Supreme Court of Texas Hears Parent’s Rights Case

The Supreme Court of Texas held oral arguments on April 22 in the case of In re C.J.C., case number 19-0684, dealing with parental rights.    

The case challenges a Texas law that allows a third party to sue a fit parent for visitation if the question at law is considered a continuation of an earlier custody dispute. In this case, the live-in fiancé of a mother who died has challenged the father—who is legally the only remaining parent to the child—for custody as a continuation of the late mother’s custody order.

The Parental Rights Foundation filed an amicus (friend-of-the-court) brief in this case last December. You can read that brief in its entirety here.

The oral arguments were held after both sides and all of the justices had the opportunity to read our brief and those of other interested parties on either side.

Particularly of interest for those who like to dig deeper, the oral argument session is available online. A Texas quarantine caused the court and attorneys to meet by video conference, so the one-hour event was recorded and made available on YouTube.

Under court rules, each party gets a set amount of time to address the court and answer the court’s questions. In this case, the lawyer for the father shared some of her time with two of the amici (friends of the court): Texas Public Policy Foundation (TPPF) and the Attorney General’s Office for the State of Texas.

Attorney Robert Henneke of TPPF urged the court to consider the “fit parent presumption” to be incorporated into “the ‘best interest’ standard.” In other words, any time a statute requires the court to make a decision according to “the best interest of the child,” as in this case, the court must include as its starting point that “natural bonds of affection lead parents to act in the best interests of their children.” Parham v. J.R., 442 U.S. 584 (1979), at 602.

Texas’ Assistant Solicitor General Nathalie Thompson encouraged the same interpretation, perhaps in part because such an interpretation would allow Texas’ law to stand, even in the face of a parent’s fundamental rights. Regardless, the fact that Thompson was representing Texas as being in the father’s corner is significant.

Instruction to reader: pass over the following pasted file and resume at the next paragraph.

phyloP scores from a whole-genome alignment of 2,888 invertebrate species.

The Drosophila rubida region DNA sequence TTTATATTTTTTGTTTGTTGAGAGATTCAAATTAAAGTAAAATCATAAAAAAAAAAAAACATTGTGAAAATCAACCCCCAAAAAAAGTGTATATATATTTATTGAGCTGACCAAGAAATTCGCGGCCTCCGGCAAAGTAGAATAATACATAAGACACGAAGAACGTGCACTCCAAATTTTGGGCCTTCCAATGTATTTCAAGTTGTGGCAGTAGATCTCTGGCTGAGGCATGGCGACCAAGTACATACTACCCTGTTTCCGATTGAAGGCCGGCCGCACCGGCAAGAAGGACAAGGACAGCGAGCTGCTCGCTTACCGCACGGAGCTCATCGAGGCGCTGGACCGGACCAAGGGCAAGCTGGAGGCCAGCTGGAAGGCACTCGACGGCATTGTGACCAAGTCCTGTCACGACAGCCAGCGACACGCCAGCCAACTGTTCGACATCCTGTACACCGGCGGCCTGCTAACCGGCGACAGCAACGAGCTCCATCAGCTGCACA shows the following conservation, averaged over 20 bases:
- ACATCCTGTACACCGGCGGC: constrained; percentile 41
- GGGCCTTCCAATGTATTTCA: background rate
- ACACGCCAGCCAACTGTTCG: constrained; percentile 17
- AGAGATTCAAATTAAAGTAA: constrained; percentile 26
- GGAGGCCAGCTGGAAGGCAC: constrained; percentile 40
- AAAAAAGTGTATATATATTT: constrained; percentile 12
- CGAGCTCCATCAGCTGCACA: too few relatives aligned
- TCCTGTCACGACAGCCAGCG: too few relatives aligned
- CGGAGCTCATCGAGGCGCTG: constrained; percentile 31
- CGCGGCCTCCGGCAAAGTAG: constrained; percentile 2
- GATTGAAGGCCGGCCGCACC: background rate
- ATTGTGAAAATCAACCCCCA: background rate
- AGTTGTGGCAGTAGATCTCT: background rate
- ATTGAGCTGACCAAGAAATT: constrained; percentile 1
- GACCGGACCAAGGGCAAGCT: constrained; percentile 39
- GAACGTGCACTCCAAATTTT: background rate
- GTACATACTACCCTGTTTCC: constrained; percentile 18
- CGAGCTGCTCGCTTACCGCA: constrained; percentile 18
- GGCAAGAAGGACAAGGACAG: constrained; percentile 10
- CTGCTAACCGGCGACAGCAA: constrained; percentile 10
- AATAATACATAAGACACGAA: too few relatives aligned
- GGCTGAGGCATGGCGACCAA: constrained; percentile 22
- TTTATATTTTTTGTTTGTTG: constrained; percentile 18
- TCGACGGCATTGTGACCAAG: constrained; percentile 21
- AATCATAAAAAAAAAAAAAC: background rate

Still, there are other considerations.

Representing the late mother’s fiancé was attorney Michelle O’Neill, who argued that once a parent or parents have sought court intervention in a custody dispute, they have forever surrendered their rights to parent without intervention. She argued that the father, through an earlier custody proceeding with the child’s mother, willingly gave up his right to be presumed a fit parent able to make his own decisions for his child.

Under O’Neill’s theory, since the court got involved between the father and the late mother, “the court continues its jurisdiction over the child regardless of the death of the parent.”

Another theory, and one I think more reasonable, is that the earlier dispute between father and mother has become moot with the passing of one of the parties (in this case, the mother).

The briefs were filed earlier, and now the oral arguments have been heard. While it is impossible to say with certainty, and while Attorney O’Neill did a powerful job presenting the other side, I believe I like the father’s chances.

Of course, we cannot know whether the court agrees with the father or not until the ruling is issued, and at this point, no one knows for sure when that will be. The current COVID-19 situation is having an effect on court schedules all over the country.

But you can rest assured we will keep you posted on every development in this case.

Thank you for supporting the work of the Parental Rights Foundation in cases like this and in all our efforts to promote policies that protect families—and children—by defending your parental rights.

If you are able, please consider making a donation today to continue this vital work.


Michael Ramey
Executive Director

1 Comment

  1. […] case is called In Re: CJC, Relator, and it’s one in which the Parental Rights Foundation submitted an amicus (“friend of the court”) brief last December. The legal question was whether a judge could substitute his own version of what’s […]